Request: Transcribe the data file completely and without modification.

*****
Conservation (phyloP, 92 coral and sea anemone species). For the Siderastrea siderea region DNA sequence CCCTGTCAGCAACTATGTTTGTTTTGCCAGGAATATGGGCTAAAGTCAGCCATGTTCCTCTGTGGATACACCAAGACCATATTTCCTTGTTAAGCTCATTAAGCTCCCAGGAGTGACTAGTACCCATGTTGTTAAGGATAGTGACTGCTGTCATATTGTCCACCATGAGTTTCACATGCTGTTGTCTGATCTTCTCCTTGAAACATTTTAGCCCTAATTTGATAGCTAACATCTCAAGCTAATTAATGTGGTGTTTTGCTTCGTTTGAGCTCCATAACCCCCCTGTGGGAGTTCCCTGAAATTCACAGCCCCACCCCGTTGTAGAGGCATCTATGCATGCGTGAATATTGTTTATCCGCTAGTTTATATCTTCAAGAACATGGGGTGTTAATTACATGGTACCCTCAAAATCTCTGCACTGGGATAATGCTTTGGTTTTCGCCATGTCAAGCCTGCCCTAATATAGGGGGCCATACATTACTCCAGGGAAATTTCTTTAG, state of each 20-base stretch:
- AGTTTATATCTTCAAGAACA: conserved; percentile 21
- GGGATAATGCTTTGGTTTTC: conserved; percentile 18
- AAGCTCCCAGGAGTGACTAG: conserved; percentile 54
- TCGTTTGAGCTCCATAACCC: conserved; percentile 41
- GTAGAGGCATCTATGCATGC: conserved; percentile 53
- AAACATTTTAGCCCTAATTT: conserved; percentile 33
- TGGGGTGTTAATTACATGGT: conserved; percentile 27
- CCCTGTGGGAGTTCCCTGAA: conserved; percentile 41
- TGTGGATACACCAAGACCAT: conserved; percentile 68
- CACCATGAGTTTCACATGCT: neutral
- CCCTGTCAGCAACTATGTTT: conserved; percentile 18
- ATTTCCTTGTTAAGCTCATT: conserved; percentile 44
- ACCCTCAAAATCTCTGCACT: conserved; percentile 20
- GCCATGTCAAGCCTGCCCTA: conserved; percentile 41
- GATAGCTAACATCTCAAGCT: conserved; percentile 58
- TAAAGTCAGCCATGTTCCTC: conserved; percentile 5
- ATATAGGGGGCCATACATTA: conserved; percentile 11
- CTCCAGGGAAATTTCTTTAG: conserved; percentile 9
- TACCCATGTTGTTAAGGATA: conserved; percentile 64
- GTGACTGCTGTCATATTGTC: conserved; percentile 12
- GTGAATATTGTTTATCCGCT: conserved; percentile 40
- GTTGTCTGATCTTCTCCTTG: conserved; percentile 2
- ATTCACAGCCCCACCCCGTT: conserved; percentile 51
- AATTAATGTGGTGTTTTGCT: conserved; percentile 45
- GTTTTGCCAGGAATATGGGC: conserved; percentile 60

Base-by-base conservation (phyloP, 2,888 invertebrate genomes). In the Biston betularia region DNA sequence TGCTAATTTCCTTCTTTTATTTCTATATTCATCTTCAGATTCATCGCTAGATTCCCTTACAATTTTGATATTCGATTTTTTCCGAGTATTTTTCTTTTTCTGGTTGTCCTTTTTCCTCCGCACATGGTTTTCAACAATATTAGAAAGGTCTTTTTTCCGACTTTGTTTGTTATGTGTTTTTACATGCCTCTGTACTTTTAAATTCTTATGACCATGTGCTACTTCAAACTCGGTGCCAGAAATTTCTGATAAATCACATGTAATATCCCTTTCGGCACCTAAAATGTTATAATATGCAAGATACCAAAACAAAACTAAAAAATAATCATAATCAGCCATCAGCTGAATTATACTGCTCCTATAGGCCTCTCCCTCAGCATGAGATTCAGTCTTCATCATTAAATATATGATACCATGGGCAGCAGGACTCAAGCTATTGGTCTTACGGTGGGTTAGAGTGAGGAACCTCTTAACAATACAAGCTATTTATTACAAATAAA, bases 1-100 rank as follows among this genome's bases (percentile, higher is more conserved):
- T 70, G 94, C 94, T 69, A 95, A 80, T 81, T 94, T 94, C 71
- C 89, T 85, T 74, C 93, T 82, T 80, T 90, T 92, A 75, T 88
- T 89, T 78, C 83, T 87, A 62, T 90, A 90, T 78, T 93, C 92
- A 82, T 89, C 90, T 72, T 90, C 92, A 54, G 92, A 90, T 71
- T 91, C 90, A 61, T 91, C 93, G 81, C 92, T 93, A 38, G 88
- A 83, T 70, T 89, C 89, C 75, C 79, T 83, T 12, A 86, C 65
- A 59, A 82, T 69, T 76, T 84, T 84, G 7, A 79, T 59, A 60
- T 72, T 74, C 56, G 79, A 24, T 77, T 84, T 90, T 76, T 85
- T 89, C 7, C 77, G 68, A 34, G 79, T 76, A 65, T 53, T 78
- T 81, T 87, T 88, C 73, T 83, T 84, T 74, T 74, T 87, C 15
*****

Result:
Conservation (phyloP, 92 coral and sea anemone species). For the Siderastrea siderea region DNA sequence CCCTGTCAGCAACTATGTTTGTTTTGCCAGGAATATGGGCTAAAGTCAGCCATGTTCCTCTGTGGATACACCAAGACCATATTTCCTTGTTAAGCTCATTAAGCTCCCAGGAGTGACTAGTACCCATGTTGTTAAGGATAGTGACTGCTGTCATATTGTCCACCATGAGTTTCACATGCTGTTGTCTGATCTTCTCCTTGAAACATTTTAGCCCTAATTTGATAGCTAACATCTCAAGCTAATTAATGTGGTGTTTTGCTTCGTTTGAGCTCCATAACCCCCCTGTGGGAGTTCCCTGAAATTCACAGCCCCACCCCGTTGTAGAGGCATCTATGCATGCGTGAATATTGTTTATCCGCTAGTTTATATCTTCAAGAACATGGGGTGTTAATTACATGGTACCCTCAAAATCTCTGCACTGGGATAATGCTTTGGTTTTCGCCATGTCAAGCCTGCCCTAATATAGGGGGCCATACATTACTCCAGGGAAATTTCTTTAG, state of each 20-base stretch:
- AGTTTATATCTTCAAGAACA: conserved; percentile 21
- GGGATAATGCTTTGGTTTTC: conserved; percentile 18
- AAGCTCCCAGGAGTGACTAG: conserved; percentile 54
- TCGTTTGAGCTCCATAACCC: conserved; percentile 41
- GTAGAGGCATCTATGCATGC: conserved; percentile 53
- AAACATTTTAGCCCTAATTT: conserved; percentile 33
- TGGGGTGTTAATTACATGGT: conserved; percentile 27
- CCCTGTGGGAGTTCCCTGAA: conserved; percentile 41
- TGTGGATACACCAAGACCAT: conserved; percentile 68
- CACCATGAGTTTCACATGCT: neutral
- CCCTGTCAGCAACTATGTTT: conserved; percentile 18
- ATTTCCTTGTTAAGCTCATT: conserved; percentile 44
- ACCCTCAAAATCTCTGCACT: conserved; percentile 20
- GCCATGTCAAGCCTGCCCTA: conserved; percentile 41
- GATAGCTAACATCTCAAGCT: conserved; percentile 58
- TAAAGTCAGCCATGTTCCTC: conserved; percentile 5
- ATATAGGGGGCCATACATTA: conserved; percentile 11
- CTCCAGGGAAATTTCTTTAG: conserved; percentile 9
- TACCCATGTTGTTAAGGATA: conserved; percentile 64
- GTGACTGCTGTCATATTGTC: conserved; percentile 12
- GTGAATATTGTTTATCCGCT: conserved; percentile 40
- GTTGTCTGATCTTCTCCTTG: conserved; percentile 2
- ATTCACAGCCCCACCCCGTT: conserved; percentile 51
- AATTAATGTGGTGTTTTGCT: conserved; percentile 45
- GTTTTGCCAGGAATATGGGC: conserved; percentile 60

Base-by-base conservation (phyloP, 2,888 invertebrate genomes). In the Biston betularia region DNA sequence TGCTAATTTCCTTCTTTTATTTCTATATTCATCTTCAGATTCATCGCTAGATTCCCTTACAATTTTGATATTCGATTTTTTCCGAGTATTTTTCTTTTTCTGGTTGTCCTTTTTCCTCCGCACATGGTTTTCAACAATATTAGAAAGGTCTTTTTTCCGACTTTGTTTGTTATGTGTTTTTACATGCCTCTGTACTTTTAAATTCTTATGACCATGTGCTACTTCAAACTCGGTGCCAGAAATTTCTGATAAATCACATGTAATATCCCTTTCGGCACCTAAAATGTTATAATATGCAAGATACCAAAACAAAACTAAAAAATAATCATAATCAGCCATCAGCTGAATTATACTGCTCCTATAGGCCTCTCCCTCAGCATGAGATTCAGTCTTCATCATTAAATATATGATACCATGGGCAGCAGGACTCAAGCTATTGGTCTTACGGTGGGTTAGAGTGAGGAACCTCTTAACAATACAAGCTATTTATTACAAATAAA, bases 1-100 rank as follows among this genome's bases (percentile, higher is more conserved):
- T 70, G 94, C 94, T 69, A 95, A 80, T 81, T 94, T 94, C 71
- C 89, T 85, T 74, C 93, T 82, T 80, T 90, T 92, A 75, T 88
- T 89, T 78, C 83, T 87, A 62, T 90, A 90, T 78, T 93, C 92
- A 82, T 89, C 90, T 72, T 90, C 92, A 54, G 92, A 90, T 71
- T 91, C 90, A 61, T 91, C 93, G 81, C 92, T 93, A 38, G 88
- A 83, T 70, T 89, C 89, C 75, C 79, T 83, T 12, A 86, C 65
- A 59, A 82, T 69, T 76, T 84, T 84, G 7, A 79, T 59, A 60
- T 72, T 74, C 56, G 79, A 24, T 77, T 84, T 90, T 76, T 85
- T 89, C 7, C 77, G 68, A 34, G 79, T 76, A 65, T 53, T 78
- T 81, T 87, T 88, C 73, T 83, T 84, T 74, T 74, T 87, C 15